I was reading a novel (about a magician) the other day and happened upon an incident in which the hero mentions that he doesn’t really believe in ostentatious ceremonies. His mentor, in celebrating his protégé’s achievement of the rank of magician, responds. The author describes it thusly:
She cupped his larger hands in her pale, small ones. “I admonish you, then, not to stop here. Continue achieving. Advancing. Fulfilling your potential, because I see a great deal of it in you. There are many in the world who will try to stifle it, because of jealousy or because they think it is not the way of things, but they are wrong. You and I are more similar than you might think, Bacchus Kelsey. And while it may not be your goal to join the Assembly of the London Physical Atheneum, you should always have a goal. Do you understand me?”
— Spellbreaker, by Charlie N. Holmberg
There is magic in ceremonies, even small, unpretentious, ones. I did not appreciate that when I was younger, when I was more rebellious and establishing my individuality. The reasons for that are likely coincidental. It probably began when I left high school in the middle of eleventh grade to participate in a scholarly expedition to Togo, West Africa. When I returned at the end of the summer, I’d already been invited to matriculate at college. So I never graduated from high school.
I Skipped My Law School Graduation
I completed my studies at Yale in December 1976, and, back then, winter graduations were so uncommon that they were celebrated in June with all the rest of that class. Well, by then I was working on Waikiki Beach, saving up money to pay for Georgetown Law. No way was I flying back 5000 miles for that graduation.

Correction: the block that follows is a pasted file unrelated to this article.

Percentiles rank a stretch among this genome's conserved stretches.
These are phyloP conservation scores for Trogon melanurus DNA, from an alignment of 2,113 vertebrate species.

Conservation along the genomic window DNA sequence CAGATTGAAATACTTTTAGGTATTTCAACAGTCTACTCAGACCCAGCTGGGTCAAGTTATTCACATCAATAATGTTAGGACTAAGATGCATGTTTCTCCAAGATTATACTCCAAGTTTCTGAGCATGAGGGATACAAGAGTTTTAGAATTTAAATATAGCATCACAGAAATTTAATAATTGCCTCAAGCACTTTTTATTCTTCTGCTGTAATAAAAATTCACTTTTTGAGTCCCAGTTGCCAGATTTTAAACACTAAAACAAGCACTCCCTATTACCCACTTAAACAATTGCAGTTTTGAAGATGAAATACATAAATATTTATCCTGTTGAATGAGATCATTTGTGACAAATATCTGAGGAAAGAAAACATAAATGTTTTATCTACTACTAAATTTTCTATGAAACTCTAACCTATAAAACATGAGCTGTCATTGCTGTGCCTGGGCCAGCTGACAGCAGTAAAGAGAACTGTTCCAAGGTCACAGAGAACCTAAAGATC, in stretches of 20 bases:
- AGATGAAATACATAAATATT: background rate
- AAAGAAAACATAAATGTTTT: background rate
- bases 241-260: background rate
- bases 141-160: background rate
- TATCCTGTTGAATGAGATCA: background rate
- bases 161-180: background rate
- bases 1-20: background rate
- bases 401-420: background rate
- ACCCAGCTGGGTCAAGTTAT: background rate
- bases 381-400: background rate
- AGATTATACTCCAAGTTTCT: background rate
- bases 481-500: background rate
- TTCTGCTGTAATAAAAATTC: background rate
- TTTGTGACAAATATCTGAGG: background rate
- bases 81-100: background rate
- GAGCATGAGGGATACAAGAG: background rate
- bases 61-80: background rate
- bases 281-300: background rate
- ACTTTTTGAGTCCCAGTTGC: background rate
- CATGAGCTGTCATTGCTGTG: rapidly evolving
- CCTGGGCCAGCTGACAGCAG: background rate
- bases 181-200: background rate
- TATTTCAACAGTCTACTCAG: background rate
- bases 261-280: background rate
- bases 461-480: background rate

The next meaningful event in my life was my graduation from law school. But I was already in Paris, celebrating my limited vacation between the end of my schooling and the beginning of a job to pay back my student loans. I missed that momentous event, as well.
My disinterest in celebrations and ceremonies was brought to an abrupt halt by one of my clients, who understood that marking a change in status, a momentous occasion, had inherent value.
Should You Celebrate Your Divorce? Or Your Fresh Start?
Think about it. How did you celebrate your marriage? Was it a big wedding? Did lots of people attend? Your family? His family? Your friends? His friends? Were there lots of gifts and cards and well wishes? Was it a joyous occasion that celebrated the change in your status from single to married?
So what ceremony is sufficient to mark your divorce from one who was an intrinsic part of your life for. . . how many years? From one who is the other parent to the children you share? From one who shared so much of your history with you?
What ceremony will work for you, to mark the past and to initiate the fresh start that your divorce symbolizes?
If want to find meaning in the end of your marriage, as well as to maximize the value of your fresh start, reach out to me at Joryn@OpenPalmLaw.com or find me at OpenPalmLaw, where we are changing the way the world gets divorced!
Learn more about collaborative divorce. Follow Open Palm Law.
Need advice now? Contact Joryn!
About this week’s author, Joryn Jenkins.
Joryn, attorney and Open Palm Founder, began her own firm here in Tampa after a 14-year career in law, two of which she served as a professor of law at Stetson University. She is a recipient of the prestigious A. Sherman Christensen Award, an honor bestowed in the United States Supreme Court upon those who have provided exceptional leadership in the American Inns of Court Movement. For more information on Joryn’s professional experience, take a look at her resume.